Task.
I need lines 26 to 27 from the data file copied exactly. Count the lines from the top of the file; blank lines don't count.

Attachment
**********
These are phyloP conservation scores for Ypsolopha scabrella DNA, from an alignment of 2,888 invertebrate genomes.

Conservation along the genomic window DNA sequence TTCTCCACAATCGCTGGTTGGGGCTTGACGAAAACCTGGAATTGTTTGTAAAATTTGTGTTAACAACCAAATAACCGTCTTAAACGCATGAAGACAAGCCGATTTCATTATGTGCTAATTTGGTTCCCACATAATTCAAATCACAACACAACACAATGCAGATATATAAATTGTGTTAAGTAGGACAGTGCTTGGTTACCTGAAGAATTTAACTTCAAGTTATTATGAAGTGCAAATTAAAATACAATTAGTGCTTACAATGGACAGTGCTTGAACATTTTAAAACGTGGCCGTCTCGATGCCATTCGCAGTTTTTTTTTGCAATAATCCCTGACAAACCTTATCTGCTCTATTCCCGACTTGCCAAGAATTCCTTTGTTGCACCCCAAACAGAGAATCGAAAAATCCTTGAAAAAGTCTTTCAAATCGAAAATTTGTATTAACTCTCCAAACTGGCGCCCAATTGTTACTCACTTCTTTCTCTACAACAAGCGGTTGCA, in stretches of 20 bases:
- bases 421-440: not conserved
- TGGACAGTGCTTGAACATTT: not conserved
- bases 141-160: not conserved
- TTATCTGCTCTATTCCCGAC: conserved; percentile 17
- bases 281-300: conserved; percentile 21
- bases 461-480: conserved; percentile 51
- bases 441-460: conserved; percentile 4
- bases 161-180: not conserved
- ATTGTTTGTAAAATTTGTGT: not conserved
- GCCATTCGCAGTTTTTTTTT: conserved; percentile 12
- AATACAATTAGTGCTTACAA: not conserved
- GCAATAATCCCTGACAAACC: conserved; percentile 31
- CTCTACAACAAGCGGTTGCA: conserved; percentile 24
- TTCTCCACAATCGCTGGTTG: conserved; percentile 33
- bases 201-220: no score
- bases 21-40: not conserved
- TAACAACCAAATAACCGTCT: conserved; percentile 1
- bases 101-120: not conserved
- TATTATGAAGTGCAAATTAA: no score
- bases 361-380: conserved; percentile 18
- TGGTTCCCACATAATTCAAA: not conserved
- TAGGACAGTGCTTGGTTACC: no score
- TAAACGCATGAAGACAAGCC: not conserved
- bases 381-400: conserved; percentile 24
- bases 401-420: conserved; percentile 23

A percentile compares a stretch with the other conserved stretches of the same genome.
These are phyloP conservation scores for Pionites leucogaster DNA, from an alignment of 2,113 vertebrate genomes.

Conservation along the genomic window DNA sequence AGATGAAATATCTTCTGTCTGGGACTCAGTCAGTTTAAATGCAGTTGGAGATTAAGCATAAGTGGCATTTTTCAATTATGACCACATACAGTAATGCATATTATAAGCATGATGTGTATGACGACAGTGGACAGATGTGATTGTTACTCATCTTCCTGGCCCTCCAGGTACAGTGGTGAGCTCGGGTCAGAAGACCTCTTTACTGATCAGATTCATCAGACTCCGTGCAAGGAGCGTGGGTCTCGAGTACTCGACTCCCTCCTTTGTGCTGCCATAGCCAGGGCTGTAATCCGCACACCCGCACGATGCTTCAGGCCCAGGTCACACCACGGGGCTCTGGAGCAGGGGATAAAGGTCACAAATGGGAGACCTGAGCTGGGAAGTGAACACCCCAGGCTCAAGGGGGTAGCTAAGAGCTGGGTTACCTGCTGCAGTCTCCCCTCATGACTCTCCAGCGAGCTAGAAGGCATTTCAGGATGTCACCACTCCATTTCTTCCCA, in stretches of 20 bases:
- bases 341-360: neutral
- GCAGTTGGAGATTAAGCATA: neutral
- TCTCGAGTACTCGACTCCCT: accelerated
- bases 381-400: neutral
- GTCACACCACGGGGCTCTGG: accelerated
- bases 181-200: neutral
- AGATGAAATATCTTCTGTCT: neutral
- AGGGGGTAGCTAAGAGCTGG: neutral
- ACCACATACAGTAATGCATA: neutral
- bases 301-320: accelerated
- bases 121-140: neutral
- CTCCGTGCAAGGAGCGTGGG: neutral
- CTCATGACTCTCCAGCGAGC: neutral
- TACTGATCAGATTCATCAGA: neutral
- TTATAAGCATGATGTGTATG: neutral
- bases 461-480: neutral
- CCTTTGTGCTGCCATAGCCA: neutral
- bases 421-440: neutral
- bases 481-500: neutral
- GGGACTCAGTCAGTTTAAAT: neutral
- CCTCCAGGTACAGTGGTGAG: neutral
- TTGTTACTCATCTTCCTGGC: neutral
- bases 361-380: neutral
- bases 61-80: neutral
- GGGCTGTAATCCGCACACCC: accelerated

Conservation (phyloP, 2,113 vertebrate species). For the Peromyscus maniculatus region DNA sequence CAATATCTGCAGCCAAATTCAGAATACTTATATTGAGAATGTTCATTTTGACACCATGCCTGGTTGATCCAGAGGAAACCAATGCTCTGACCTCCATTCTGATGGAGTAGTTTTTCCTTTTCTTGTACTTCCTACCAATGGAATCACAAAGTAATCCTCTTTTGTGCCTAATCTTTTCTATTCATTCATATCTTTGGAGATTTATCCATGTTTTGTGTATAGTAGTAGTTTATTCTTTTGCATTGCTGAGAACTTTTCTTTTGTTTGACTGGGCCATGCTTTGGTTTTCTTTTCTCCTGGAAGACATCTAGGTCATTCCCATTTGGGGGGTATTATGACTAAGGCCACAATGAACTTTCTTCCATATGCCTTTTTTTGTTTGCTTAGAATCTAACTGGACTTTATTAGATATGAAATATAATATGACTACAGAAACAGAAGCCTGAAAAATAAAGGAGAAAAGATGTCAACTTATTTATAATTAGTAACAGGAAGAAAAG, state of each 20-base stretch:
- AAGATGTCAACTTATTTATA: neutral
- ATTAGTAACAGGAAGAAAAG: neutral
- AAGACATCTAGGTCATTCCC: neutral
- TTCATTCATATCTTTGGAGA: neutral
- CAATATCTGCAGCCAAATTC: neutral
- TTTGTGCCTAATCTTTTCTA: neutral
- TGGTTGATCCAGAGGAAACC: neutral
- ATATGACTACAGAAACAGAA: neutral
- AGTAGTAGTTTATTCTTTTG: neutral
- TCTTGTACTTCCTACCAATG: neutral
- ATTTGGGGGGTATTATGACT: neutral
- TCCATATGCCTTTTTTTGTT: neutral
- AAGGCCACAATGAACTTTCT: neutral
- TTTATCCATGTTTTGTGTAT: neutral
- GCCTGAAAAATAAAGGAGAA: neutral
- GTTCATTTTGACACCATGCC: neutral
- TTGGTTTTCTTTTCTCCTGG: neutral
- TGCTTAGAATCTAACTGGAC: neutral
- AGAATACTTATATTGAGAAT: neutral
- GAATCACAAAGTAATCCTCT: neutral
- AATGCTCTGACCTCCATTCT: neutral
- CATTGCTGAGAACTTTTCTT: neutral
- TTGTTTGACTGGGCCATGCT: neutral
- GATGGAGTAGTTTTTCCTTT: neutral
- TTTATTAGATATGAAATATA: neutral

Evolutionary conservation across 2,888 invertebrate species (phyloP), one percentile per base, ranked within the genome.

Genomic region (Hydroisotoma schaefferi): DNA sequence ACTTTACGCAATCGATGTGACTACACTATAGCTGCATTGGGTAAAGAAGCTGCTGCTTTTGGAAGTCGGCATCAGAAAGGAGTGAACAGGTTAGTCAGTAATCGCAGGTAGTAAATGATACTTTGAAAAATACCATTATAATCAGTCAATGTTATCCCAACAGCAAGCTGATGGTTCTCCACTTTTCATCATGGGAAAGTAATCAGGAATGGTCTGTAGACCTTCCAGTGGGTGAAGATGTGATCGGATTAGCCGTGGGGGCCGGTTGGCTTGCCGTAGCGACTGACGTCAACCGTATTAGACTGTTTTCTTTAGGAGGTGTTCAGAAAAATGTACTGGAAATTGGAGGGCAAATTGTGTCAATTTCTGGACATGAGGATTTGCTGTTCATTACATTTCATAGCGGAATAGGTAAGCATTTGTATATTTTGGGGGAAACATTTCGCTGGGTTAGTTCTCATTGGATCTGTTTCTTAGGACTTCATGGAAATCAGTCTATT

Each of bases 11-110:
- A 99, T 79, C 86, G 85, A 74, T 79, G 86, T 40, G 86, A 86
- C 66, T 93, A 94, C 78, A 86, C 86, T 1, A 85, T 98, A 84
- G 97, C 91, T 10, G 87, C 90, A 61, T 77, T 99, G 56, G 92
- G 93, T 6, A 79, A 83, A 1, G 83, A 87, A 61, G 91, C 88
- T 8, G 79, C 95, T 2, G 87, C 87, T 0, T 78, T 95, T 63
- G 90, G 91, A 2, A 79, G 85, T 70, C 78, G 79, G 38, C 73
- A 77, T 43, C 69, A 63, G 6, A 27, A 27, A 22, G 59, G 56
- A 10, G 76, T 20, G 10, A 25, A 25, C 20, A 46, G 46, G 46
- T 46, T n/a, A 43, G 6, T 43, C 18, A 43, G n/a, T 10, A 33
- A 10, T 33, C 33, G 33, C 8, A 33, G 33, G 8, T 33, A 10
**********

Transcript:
- bases 381-400: conserved; percentile 24
- bases 401-420: conserved; percentile 23